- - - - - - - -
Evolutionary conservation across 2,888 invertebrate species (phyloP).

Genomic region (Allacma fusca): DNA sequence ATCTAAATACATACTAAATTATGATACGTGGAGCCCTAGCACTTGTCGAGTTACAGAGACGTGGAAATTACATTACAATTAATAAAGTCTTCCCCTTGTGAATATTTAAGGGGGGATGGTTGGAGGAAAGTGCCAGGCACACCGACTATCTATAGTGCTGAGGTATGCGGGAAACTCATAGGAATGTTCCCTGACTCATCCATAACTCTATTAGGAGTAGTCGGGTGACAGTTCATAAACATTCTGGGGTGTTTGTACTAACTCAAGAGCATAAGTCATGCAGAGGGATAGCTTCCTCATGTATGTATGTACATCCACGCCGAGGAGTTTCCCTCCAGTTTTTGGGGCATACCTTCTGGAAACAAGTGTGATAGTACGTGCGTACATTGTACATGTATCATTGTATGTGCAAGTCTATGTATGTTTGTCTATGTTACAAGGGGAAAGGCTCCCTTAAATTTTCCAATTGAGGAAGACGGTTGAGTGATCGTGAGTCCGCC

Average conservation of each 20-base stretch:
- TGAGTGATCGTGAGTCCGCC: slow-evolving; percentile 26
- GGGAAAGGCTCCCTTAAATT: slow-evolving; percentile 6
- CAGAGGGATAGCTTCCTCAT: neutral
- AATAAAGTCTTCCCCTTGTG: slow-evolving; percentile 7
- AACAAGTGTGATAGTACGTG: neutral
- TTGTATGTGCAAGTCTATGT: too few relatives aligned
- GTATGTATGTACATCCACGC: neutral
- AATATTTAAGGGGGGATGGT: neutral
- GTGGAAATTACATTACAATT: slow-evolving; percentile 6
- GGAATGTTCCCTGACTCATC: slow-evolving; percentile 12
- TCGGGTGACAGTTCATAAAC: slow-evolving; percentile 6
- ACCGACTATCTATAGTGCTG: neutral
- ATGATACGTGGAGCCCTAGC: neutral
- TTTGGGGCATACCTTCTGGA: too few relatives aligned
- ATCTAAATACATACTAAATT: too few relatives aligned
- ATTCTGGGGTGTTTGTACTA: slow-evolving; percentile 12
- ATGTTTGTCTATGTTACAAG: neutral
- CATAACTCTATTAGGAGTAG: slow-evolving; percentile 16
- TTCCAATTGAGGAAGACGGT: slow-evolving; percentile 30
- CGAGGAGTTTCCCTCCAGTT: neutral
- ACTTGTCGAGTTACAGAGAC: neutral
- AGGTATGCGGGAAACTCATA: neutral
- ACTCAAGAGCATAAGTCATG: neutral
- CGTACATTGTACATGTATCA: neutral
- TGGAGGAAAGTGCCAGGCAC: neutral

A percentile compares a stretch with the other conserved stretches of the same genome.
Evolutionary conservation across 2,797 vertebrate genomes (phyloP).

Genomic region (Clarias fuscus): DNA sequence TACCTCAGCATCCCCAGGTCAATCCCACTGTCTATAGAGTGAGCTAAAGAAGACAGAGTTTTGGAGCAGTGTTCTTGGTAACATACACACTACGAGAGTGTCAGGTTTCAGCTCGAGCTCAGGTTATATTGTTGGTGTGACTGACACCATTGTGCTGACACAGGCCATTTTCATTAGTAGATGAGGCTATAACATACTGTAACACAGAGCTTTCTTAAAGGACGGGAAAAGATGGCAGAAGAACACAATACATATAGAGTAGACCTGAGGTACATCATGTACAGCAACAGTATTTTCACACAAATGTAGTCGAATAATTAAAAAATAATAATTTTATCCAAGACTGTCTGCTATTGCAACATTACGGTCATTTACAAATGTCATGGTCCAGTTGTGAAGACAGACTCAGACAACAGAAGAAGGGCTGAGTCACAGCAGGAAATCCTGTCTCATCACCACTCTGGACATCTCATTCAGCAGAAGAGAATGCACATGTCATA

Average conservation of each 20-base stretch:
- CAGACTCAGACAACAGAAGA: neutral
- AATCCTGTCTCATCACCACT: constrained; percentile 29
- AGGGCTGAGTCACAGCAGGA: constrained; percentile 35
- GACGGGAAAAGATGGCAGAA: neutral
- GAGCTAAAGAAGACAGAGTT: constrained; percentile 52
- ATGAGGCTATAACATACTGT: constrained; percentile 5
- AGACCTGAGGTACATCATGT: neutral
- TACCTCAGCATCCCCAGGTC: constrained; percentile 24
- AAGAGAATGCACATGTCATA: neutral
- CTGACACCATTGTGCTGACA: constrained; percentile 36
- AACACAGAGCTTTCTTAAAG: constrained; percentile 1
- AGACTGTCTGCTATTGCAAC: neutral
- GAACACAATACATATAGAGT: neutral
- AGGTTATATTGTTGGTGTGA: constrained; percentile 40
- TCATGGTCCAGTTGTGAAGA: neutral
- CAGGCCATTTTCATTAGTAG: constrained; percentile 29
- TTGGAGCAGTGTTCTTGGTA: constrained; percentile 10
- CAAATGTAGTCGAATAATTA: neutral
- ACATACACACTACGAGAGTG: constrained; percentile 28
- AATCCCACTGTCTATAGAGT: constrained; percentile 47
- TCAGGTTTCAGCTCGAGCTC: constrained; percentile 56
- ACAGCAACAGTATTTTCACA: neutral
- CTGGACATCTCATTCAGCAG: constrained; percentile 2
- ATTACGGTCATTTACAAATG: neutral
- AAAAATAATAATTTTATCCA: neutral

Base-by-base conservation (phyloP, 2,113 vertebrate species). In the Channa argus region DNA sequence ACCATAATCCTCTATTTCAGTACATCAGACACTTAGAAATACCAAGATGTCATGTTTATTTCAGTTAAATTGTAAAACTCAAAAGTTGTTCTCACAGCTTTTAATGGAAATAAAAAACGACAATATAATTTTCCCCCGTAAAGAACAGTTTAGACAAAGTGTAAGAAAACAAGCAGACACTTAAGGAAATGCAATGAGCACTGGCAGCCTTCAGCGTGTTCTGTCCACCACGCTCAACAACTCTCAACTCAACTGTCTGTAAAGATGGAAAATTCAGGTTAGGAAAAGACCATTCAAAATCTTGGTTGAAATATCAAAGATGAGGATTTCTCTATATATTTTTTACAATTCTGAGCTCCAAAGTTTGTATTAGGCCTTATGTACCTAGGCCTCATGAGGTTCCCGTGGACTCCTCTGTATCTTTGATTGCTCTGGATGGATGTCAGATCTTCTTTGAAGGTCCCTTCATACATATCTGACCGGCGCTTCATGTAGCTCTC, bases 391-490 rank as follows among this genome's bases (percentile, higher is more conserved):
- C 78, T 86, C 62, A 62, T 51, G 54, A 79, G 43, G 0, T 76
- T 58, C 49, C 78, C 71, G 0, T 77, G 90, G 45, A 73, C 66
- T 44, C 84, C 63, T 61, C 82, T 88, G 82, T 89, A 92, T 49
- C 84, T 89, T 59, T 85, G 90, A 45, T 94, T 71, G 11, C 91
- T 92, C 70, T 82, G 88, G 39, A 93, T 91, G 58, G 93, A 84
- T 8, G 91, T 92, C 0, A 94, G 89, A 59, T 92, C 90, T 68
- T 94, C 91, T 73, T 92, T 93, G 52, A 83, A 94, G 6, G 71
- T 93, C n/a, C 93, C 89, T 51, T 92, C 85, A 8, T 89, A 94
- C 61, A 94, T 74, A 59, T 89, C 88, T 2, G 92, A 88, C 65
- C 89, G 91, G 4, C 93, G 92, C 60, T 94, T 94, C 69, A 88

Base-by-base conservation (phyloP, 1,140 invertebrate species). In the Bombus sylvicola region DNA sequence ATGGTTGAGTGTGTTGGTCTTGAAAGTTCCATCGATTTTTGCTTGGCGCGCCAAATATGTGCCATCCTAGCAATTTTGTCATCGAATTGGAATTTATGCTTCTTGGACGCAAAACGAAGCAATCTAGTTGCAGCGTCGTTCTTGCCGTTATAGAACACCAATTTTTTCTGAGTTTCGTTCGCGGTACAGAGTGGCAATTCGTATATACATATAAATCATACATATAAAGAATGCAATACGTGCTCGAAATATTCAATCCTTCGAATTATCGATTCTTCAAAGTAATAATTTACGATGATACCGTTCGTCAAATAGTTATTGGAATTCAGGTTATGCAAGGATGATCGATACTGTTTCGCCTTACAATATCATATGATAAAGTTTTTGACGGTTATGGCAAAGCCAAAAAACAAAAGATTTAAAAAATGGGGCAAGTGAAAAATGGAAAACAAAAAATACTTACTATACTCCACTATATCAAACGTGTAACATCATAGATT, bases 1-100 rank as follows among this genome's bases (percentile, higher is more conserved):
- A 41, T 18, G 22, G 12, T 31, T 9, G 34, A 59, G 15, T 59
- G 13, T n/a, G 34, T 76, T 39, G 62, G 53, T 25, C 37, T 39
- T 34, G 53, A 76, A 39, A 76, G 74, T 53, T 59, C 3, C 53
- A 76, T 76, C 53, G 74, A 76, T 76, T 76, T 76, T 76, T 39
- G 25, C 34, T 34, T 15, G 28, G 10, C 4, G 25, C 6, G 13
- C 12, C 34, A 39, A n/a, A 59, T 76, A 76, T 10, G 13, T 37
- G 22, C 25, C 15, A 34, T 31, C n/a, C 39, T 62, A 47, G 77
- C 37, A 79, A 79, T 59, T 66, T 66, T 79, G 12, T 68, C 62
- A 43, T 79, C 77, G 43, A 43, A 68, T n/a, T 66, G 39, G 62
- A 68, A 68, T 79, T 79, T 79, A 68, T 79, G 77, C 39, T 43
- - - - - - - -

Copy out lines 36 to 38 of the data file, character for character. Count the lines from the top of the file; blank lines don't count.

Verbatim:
- GACGGGAAAAGATGGCAGAA: neutral
- GAGCTAAAGAAGACAGAGTT: constrained; percentile 52
- ATGAGGCTATAACATACTGT: constrained; percentile 5